Background. Intestinal parasitic infection affects the health and quality of life of people living with HIV. This study was aimed to determine the prevalence of intestinal parasites among HIV positive individuals who are naive and who are on antiretroviral treatment (ART) in Hiwot Fana Specialized University Hospital, Eastern Ethiopia. Methods. A comparative cross-sectional study was conducted on 371 (112 ART-naive group and 259 on ART) HIV positive individuals. Stool specimens were collected and examined by direct wet mount, formol ether concentration technique, and modified ziehl-Neelsen methods. Results. The overall prevalence of intestinal parasitic infections was 33.7%; it was significantly higher among the study participants who were ART-naive group (45.5%) (AOR: 2.60(1.56,4.34)) and diarrheic (53.3%) (AOR: 2.30(1.34,3.96)) and with CD4 count <200 cells/μL (46%) (AOR: 2.07(1.06,4.04)). The most commonly identified parasites were Entamoeba histolytica/E. dispar (13.5%), Giardia lamblia (8.1%), Strongyloides stercoralis (4.0%), and Cryptosporidium species (2.2%). Conclusion. HIV positive individuals with diarrhea and low CD4 count and ART naive groups were more infected with intestinal parasites than their counterparts. Early stool examination and treatment of intestinal parasites for HIV/AIDS patients is essential. PMID:24052888

  10. Resistance Analyses of Integrase Strand Transfer Inhibitors within Phase 3 Clinical Trials of Treatment-Naive Patients

    PubMed Central

    White, Kirsten L.; Raffi, Francois; Miller, Michael D.

    2014-01-01

    The integrase (IN) strand transfer inhibitors (INSTIs), raltegravir (RAL), elvitegravir (EVG) and dolutegravir (DTG), comprise the newest drug class approved for the treatment of HIV-1 infection, which joins the existing classes of reverse transcriptase, protease and binding/entry inhibitors. The efficacy of first-line regimens has attained remarkably high levels, reaching undetectable viral loads in 90% of patients by Week 48; however, there remain patients who require a change in regimen due to adverse events, virologic failure with emergent resistance or other issues of patient management. Large, randomized clinical trials conducted in antiretroviral treatment-naive individuals are required for drug approval in this population in the US, EU and other countries, with the primary endpoint for virologic success at Week 48. However, there are differences in the definition of virologic failure and the evaluation of drug resistance among the trials. This review focuses on the methodology and tabulation of resistance to INSTIs in phase 3 clinical trials of first-line regimens and discusses case studies of resistance. PMID:25054884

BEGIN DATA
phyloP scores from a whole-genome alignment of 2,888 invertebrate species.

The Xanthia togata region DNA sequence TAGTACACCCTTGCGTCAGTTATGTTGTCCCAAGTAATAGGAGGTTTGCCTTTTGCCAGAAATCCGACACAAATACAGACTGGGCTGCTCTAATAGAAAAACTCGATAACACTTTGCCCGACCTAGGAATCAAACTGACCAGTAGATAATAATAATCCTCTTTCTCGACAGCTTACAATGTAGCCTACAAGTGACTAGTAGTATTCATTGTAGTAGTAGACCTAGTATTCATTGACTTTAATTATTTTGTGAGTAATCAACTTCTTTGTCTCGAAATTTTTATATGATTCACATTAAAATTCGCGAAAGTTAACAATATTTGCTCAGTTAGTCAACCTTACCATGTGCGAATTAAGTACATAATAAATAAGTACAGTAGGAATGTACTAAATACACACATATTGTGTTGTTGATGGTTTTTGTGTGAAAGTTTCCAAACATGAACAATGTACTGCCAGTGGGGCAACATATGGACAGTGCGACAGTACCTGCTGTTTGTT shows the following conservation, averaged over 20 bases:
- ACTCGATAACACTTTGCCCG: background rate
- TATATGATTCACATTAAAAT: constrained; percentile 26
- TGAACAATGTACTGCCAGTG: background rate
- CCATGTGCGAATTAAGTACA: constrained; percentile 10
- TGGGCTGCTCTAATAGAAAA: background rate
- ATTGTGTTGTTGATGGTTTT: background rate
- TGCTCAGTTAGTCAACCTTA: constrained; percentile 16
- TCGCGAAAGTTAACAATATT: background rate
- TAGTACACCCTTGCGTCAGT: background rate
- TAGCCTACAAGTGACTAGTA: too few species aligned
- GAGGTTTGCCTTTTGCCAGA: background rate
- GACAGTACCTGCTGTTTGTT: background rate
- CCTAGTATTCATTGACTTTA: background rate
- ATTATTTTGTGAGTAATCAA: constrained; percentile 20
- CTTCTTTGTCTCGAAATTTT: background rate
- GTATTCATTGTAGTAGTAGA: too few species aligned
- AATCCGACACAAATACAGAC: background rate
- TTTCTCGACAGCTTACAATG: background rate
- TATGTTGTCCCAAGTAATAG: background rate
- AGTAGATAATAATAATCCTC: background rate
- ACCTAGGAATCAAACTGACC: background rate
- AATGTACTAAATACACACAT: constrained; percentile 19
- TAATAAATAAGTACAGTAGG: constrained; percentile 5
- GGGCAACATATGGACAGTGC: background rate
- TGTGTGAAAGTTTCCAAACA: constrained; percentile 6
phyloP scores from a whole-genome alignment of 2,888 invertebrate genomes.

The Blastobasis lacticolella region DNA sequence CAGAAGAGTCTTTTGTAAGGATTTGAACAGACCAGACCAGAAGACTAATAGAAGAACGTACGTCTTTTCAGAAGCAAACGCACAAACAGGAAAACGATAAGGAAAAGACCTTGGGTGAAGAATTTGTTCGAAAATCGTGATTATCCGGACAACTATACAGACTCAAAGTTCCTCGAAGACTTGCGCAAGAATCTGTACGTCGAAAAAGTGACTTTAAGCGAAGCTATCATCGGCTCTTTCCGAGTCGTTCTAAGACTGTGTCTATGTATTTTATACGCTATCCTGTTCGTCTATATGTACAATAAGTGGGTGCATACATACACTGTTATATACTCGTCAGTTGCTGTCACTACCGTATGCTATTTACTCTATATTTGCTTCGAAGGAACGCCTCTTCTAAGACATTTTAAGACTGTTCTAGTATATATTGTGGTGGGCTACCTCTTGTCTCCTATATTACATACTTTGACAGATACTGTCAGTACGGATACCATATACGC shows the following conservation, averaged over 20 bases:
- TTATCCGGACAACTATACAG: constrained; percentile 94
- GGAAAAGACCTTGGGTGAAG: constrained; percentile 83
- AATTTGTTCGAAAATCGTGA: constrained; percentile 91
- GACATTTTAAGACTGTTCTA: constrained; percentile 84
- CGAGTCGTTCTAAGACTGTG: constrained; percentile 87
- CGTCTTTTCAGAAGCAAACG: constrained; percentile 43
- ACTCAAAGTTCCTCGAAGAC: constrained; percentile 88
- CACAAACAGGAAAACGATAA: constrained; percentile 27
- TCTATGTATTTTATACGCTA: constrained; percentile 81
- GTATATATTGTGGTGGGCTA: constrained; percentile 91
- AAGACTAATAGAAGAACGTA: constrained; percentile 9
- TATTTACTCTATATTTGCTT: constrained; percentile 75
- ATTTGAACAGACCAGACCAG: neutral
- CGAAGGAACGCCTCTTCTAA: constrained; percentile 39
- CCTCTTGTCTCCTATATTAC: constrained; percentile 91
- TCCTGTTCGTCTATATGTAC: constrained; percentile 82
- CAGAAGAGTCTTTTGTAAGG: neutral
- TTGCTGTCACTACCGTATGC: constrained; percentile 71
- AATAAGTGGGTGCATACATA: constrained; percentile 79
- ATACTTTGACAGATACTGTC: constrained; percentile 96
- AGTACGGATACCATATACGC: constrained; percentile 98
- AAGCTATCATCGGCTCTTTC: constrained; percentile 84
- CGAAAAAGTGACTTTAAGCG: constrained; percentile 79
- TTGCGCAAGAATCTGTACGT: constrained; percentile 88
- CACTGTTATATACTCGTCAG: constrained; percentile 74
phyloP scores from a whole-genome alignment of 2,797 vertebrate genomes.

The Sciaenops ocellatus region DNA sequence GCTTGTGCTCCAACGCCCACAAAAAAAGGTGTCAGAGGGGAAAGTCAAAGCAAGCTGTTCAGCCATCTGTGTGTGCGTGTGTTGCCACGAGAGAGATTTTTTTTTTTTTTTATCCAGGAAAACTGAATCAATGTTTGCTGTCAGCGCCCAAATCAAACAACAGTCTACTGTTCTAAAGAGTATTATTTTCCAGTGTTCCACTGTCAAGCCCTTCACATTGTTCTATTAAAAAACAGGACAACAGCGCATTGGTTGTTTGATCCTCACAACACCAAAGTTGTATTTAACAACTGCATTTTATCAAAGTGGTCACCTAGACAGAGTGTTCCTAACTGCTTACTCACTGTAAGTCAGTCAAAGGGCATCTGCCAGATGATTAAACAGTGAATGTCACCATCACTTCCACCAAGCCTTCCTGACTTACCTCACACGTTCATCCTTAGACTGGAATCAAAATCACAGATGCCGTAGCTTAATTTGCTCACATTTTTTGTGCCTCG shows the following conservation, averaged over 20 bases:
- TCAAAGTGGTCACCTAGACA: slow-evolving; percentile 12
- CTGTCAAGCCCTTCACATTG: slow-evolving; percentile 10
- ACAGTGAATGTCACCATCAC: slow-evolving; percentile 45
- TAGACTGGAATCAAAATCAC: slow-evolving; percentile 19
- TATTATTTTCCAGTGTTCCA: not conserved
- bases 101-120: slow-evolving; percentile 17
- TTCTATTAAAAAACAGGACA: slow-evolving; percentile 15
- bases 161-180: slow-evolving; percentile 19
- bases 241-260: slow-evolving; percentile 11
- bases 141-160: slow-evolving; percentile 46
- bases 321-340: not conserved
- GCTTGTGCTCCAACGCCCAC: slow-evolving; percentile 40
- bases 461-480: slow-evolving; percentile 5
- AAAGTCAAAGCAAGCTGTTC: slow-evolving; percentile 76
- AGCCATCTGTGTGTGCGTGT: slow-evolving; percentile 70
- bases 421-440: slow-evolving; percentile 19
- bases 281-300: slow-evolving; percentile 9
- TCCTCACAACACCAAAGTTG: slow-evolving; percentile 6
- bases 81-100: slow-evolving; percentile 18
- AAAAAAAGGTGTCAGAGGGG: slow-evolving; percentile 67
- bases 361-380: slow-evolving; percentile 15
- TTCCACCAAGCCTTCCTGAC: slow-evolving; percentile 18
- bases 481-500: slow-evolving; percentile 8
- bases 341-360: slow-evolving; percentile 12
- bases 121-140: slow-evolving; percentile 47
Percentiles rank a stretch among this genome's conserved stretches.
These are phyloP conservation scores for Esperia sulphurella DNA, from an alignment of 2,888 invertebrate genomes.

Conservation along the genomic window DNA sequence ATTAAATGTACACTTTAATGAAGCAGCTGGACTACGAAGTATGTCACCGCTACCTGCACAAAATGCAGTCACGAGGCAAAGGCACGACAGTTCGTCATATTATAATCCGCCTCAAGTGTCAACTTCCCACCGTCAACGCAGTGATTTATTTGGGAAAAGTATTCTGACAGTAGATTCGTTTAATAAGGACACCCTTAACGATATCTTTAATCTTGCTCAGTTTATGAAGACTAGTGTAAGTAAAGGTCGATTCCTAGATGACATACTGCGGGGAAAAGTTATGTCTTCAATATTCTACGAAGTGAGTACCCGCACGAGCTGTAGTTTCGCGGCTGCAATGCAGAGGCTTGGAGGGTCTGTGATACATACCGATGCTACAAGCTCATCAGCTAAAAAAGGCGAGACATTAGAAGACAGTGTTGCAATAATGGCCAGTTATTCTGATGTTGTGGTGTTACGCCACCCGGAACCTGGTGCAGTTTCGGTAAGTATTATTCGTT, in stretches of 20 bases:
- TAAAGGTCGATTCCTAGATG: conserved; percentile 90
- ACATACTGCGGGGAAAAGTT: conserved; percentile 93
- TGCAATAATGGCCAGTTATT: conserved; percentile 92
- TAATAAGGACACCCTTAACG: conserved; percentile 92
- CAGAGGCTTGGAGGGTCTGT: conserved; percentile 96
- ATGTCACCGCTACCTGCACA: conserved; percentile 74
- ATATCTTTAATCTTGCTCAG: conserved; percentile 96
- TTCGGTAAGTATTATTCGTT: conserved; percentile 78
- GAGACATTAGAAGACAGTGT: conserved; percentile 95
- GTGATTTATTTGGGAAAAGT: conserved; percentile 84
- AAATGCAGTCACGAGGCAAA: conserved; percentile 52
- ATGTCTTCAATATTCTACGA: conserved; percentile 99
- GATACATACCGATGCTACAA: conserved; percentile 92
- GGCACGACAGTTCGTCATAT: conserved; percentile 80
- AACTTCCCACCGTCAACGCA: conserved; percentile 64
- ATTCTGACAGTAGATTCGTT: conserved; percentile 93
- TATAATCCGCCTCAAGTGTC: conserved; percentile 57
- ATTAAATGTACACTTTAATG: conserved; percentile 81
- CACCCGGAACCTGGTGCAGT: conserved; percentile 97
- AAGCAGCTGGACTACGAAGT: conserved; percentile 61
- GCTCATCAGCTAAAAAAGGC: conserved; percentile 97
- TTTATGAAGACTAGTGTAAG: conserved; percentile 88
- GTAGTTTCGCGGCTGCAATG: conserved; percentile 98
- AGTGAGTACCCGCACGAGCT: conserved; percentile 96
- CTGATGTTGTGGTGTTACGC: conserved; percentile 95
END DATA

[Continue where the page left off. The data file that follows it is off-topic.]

11. Cost-effectiveness of dolutegravir/abacavir/lamivudine in HIV-1 treatment-Naive (TN) patients in France.

    PubMed

    Pialoux, Gilles; Marcelin, Anne-Geneviève; Cawston, Hélène; Guilmet, Caroline; Finkielsztejn, Laurent; Laurisse, Audrey; Aubin, Céline

    2017-07-31

    To evaluate the cost-effectiveness of an integrase inhibitor (INI), dolutegravir (DTG), in combination with abacavir (ABC)/lamivudine (3TC) in France, in treatment-naive (TN) HIV adult patients. The ARAMIS microsimulation Markov model, evaluates costs and effects of DTG vs. first-line ARVs options including INIs (raltegravir, elvitegravir/c), protease inhibitors (PIs) (darunavir/r, atazanavir/r, lopinavir/r), non-nucleoside reverse transcriptase inhibitors (efavirenz and rilpivirine). Efficacy and safety data were derived from phase III studies and network meta-analysis. Treatment algorithms were based on French guidelines and experts opinion. Costs included routine HIV and opportunistic infection care, and death. The model showed the fixed-dose combination DTG/ABC/3TC was more effective than all other recommended regimens: patients stayed longer on first-line, and lived longer and healthier. With the exception of EFV, DTG/ABC/3TC was more efficacious and less costly compared to all strategies. The cost per QALY gained (ICER) for DTG compared to EFV was €6,939. DTG/ABC/3TC was more efficacious and less costly compared to INIs and PIs in all deterministic sensitivity analyses. DTG/ABC/3TC was cost-effective in the management of HIV TN patients in France. These results are mainly explained by its lower price compared to other INIs and PIs, DTG's superior efficacy and high barrier to resistance.